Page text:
Technology stocks are rarely inexpensive. That’s simply the price of admission for investors looking to access a sector chock full of quality companies and disruptive innovators.
However, valuation alone isn’t a reason to buy or sell a stock, indicating that exchange traded funds like the Goldman Sachs Innovate Equity ETF (GINN ) are still worth considering today despite tech’s status as a somewhat expensive sector.
Several points underscore the utility of GINN in the current environment. For starters, the broader tech sector isn’t excessively valued. It’s merely pricey relative to broader equity benchmarks, but not in alarming fashion.
Second, many of GINN’s marquee tech holdings are mature large- and mega-cap companies, and while that doesn’t imply that those are value stocks — they’re not — the Goldman Sachs ETF steers clear of speculative, richly valued small-cap growth equities.
Third, GINN isn’t a dedicated technology ETF. It allocates 33.7% of its weight to that sector, indicating that it’s a diverse fund not beholden to a single sector’s valuations.
“The technology sector was a strong outperformer at the beginning of the COVID-19 pandemic, but over the past 12 months, it’s only modestly outperformed the broader market. Across most of tech, we’re still bullish on the secular tailwinds supporting growth in areas such as cloud computing, 5G, and the ‘Internet of Things.’ However, valuations are still above our fair value estimates for the most part. We still see some stocks with moderately attractive margins of safety for investors, mostly in large-cap software, while semiconductors are the most reasonably valued subsector today,” says Morningstar analyst Brian Colello.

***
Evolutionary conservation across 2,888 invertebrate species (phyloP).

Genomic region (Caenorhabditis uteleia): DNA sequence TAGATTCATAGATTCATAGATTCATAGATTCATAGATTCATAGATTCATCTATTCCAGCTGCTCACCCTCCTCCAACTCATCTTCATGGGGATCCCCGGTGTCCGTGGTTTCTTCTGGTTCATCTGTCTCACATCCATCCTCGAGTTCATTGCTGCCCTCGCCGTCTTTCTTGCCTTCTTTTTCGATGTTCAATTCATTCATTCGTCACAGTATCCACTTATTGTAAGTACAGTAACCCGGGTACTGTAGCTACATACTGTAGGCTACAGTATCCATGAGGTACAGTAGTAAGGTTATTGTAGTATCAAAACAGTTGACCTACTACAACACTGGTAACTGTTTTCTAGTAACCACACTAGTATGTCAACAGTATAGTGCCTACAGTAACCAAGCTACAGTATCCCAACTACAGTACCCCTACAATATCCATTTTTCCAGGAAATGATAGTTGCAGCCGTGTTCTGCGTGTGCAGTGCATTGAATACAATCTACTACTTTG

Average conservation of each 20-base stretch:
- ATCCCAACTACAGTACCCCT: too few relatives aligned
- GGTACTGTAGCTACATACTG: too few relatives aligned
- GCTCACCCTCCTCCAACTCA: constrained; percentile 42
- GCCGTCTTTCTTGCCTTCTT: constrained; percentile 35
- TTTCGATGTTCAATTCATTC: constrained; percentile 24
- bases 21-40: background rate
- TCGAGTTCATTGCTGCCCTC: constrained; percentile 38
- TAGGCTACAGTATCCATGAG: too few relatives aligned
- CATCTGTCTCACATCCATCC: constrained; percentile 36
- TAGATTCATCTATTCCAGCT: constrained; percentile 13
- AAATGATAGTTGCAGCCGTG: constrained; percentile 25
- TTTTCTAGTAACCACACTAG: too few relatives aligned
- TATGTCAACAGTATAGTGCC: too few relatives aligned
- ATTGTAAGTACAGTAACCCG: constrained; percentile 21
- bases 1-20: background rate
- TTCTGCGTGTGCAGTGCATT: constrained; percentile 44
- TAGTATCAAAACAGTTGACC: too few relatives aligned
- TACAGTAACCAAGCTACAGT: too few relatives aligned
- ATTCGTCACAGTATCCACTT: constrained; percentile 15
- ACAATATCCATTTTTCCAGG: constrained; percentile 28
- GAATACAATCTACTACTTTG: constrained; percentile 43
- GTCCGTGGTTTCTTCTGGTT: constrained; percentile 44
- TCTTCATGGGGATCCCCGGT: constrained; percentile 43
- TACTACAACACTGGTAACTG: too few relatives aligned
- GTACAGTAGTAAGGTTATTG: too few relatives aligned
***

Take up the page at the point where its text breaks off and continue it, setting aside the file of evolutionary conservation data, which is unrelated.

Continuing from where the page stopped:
With Nvidia (NVDA) and Intel (INTC) among its top 10 holdings, GINN has some exposure to the reasonably valued theme in the semiconductor space. Moreover, those names and others help the fund participate in upside for chip equities caused by the ongoing supply shortage.
“The median U.S. technology stock was 5% overvalued compared with 8% overvalued a quarter ago. Software is the least attractive subsector to us, as it is overvalued by 16%. Hardware is the relatively most attractive subsector, undervalued by 2%. Semiconductors are 2% overvalued, but we see modest margins of safety in wide-moat, large-cap names like Microsoft, Salesforce, and ServiceNow,” according to Colello.
Microsoft (MSFT) is one of four stocks with a 2.1% weight in GINN — the largest weight to any of the fund’s 462 holdings. While Microsoft is on a seemingly undaunted run higher, there’s reason to believe that there’s more upside ahead for the GINN component.
“In networking, the explosion of data should not be slowing down. We think this bodes well for firms with cloud computing exposure like Microsoft, but we also think that hybrid clouds will be the most prominent form of computing,” adds Colello.
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